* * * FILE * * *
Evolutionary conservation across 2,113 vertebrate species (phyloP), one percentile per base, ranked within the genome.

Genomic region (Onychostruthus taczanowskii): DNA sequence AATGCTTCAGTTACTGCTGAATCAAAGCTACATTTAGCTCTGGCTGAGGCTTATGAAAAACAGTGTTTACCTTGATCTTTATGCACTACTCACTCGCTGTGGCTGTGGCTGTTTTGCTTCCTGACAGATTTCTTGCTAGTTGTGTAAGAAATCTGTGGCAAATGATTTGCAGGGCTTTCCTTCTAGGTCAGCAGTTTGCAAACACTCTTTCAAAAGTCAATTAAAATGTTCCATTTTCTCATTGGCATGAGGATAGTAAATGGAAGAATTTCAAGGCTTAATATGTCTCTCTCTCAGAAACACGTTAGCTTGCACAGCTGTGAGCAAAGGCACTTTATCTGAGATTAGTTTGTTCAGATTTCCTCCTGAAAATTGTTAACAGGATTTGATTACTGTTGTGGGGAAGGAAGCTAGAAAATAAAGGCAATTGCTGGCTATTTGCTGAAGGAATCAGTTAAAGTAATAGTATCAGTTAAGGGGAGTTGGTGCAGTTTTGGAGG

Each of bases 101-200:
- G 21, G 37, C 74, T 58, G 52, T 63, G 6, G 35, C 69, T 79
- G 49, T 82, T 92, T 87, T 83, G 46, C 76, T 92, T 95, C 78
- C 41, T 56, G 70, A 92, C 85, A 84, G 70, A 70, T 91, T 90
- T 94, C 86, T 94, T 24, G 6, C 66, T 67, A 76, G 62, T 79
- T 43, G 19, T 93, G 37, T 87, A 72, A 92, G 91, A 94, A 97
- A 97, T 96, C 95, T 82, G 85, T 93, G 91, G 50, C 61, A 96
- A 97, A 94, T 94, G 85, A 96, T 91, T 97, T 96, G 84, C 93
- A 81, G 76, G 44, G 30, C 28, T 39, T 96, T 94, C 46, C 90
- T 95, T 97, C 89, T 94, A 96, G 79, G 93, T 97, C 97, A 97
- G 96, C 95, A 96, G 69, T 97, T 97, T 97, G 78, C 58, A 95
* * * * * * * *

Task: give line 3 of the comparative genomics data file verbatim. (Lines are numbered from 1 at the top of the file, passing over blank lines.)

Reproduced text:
Each of bases 101-200: